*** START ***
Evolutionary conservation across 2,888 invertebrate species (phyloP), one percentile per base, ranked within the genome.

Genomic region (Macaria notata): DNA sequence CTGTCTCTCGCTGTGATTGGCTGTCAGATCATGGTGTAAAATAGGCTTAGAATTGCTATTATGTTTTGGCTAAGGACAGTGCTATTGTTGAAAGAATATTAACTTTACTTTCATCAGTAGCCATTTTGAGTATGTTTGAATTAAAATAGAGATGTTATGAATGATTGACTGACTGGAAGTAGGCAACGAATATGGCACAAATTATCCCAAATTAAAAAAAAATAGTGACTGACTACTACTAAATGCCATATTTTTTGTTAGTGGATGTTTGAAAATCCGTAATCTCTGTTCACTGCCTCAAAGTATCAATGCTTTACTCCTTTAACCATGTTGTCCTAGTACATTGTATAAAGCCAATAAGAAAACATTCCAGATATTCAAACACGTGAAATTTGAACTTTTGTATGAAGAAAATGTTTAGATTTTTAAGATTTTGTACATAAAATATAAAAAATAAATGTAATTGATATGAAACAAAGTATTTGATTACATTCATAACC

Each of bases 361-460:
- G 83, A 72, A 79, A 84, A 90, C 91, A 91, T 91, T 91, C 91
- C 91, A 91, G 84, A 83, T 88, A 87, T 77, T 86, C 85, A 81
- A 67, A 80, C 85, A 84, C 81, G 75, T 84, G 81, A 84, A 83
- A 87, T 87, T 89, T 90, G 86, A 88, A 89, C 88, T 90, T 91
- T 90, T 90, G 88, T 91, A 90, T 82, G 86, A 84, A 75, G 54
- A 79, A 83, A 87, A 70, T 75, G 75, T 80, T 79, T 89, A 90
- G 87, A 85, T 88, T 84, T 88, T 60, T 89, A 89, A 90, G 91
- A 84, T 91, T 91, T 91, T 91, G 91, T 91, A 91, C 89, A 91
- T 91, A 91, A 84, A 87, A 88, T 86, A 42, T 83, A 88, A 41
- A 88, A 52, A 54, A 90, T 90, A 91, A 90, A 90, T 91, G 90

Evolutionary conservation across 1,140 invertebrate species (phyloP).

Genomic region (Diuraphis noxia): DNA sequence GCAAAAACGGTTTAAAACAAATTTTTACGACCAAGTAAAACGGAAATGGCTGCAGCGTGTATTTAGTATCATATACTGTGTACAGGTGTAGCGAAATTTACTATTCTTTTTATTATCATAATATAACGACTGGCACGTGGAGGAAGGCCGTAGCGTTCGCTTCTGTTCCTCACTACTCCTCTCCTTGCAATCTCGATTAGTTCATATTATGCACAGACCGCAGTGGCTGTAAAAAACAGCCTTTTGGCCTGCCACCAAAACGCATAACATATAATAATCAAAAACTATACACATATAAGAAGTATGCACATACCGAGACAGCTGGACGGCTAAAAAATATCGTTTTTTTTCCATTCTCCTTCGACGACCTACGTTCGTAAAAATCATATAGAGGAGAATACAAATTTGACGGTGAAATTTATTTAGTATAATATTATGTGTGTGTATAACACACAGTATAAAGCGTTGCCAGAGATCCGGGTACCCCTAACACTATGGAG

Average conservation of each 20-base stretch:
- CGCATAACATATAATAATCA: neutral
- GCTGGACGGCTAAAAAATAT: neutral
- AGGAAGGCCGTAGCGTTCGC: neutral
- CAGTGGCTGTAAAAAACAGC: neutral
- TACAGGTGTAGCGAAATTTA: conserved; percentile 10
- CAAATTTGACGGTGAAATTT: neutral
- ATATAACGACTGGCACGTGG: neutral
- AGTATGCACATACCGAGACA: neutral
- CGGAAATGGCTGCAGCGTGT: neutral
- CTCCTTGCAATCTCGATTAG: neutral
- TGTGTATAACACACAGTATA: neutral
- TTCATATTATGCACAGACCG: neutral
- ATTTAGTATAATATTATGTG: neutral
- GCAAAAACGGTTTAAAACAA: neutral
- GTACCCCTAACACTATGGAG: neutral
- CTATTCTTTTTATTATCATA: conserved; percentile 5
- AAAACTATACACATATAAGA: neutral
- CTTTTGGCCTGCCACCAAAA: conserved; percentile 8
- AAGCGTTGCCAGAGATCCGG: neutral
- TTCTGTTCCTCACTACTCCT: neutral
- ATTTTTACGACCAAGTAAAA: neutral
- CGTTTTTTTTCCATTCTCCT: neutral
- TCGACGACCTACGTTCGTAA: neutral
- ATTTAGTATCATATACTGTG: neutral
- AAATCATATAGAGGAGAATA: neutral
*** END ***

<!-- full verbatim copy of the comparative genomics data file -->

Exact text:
Evolutionary conservation across 2,888 invertebrate species (phyloP), one percentile per base, ranked within the genome.

Genomic region (Macaria notata): DNA sequence CTGTCTCTCGCTGTGATTGGCTGTCAGATCATGGTGTAAAATAGGCTTAGAATTGCTATTATGTTTTGGCTAAGGACAGTGCTATTGTTGAAAGAATATTAACTTTACTTTCATCAGTAGCCATTTTGAGTATGTTTGAATTAAAATAGAGATGTTATGAATGATTGACTGACTGGAAGTAGGCAACGAATATGGCACAAATTATCCCAAATTAAAAAAAAATAGTGACTGACTACTACTAAATGCCATATTTTTTGTTAGTGGATGTTTGAAAATCCGTAATCTCTGTTCACTGCCTCAAAGTATCAATGCTTTACTCCTTTAACCATGTTGTCCTAGTACATTGTATAAAGCCAATAAGAAAACATTCCAGATATTCAAACACGTGAAATTTGAACTTTTGTATGAAGAAAATGTTTAGATTTTTAAGATTTTGTACATAAAATATAAAAAATAAATGTAATTGATATGAAACAAAGTATTTGATTACATTCATAACC

Each of bases 361-460:
- G 83, A 72, A 79, A 84, A 90, C 91, A 91, T 91, T 91, C 91
- C 91, A 91, G 84, A 83, T 88, A 87, T 77, T 86, C 85, A 81
- A 67, A 80, C 85, A 84, C 81, G 75, T 84, G 81, A 84, A 83
- A 87, T 87, T 89, T 90, G 86, A 88, A 89, C 88, T 90, T 91
- T 90, T 90, G 88, T 91, A 90, T 82, G 86, A 84, A 75, G 54
- A 79, A 83, A 87, A 70, T 75, G 75, T 80, T 79, T 89, A 90
- G 87, A 85, T 88, T 84, T 88, T 60, T 89, A 89, A 90, G 91
- A 84, T 91, T 91, T 91, T 91, G 91, T 91, A 91, C 89, A 91
- T 91, A 91, A 84, A 87, A 88, T 86, A 42, T 83, A 88, A 41
- A 88, A 52, A 54, A 90, T 90, A 91, A 90, A 90, T 91, G 90

Evolutionary conservation across 1,140 invertebrate species (phyloP).

Genomic region (Diuraphis noxia): DNA sequence GCAAAAACGGTTTAAAACAAATTTTTACGACCAAGTAAAACGGAAATGGCTGCAGCGTGTATTTAGTATCATATACTGTGTACAGGTGTAGCGAAATTTACTATTCTTTTTATTATCATAATATAACGACTGGCACGTGGAGGAAGGCCGTAGCGTTCGCTTCTGTTCCTCACTACTCCTCTCCTTGCAATCTCGATTAGTTCATATTATGCACAGACCGCAGTGGCTGTAAAAAACAGCCTTTTGGCCTGCCACCAAAACGCATAACATATAATAATCAAAAACTATACACATATAAGAAGTATGCACATACCGAGACAGCTGGACGGCTAAAAAATATCGTTTTTTTTCCATTCTCCTTCGACGACCTACGTTCGTAAAAATCATATAGAGGAGAATACAAATTTGACGGTGAAATTTATTTAGTATAATATTATGTGTGTGTATAACACACAGTATAAAGCGTTGCCAGAGATCCGGGTACCCCTAACACTATGGAG

Average conservation of each 20-base stretch:
- CGCATAACATATAATAATCA: neutral
- GCTGGACGGCTAAAAAATAT: neutral
- AGGAAGGCCGTAGCGTTCGC: neutral
- CAGTGGCTGTAAAAAACAGC: neutral
- TACAGGTGTAGCGAAATTTA: conserved; percentile 10
- CAAATTTGACGGTGAAATTT: neutral
- ATATAACGACTGGCACGTGG: neutral
- AGTATGCACATACCGAGACA: neutral
- CGGAAATGGCTGCAGCGTGT: neutral
- CTCCTTGCAATCTCGATTAG: neutral
- TGTGTATAACACACAGTATA: neutral
- TTCATATTATGCACAGACCG: neutral
- ATTTAGTATAATATTATGTG: neutral
- GCAAAAACGGTTTAAAACAA: neutral
- GTACCCCTAACACTATGGAG: neutral
- CTATTCTTTTTATTATCATA: conserved; percentile 5
- AAAACTATACACATATAAGA: neutral
- CTTTTGGCCTGCCACCAAAA: conserved; percentile 8
- AAGCGTTGCCAGAGATCCGG: neutral
- TTCTGTTCCTCACTACTCCT: neutral
- ATTTTTACGACCAAGTAAAA: neutral
- CGTTTTTTTTCCATTCTCCT: neutral
- TCGACGACCTACGTTCGTAA: neutral
- ATTTAGTATCATATACTGTG: neutral
- AAATCATATAGAGGAGAATA: neutral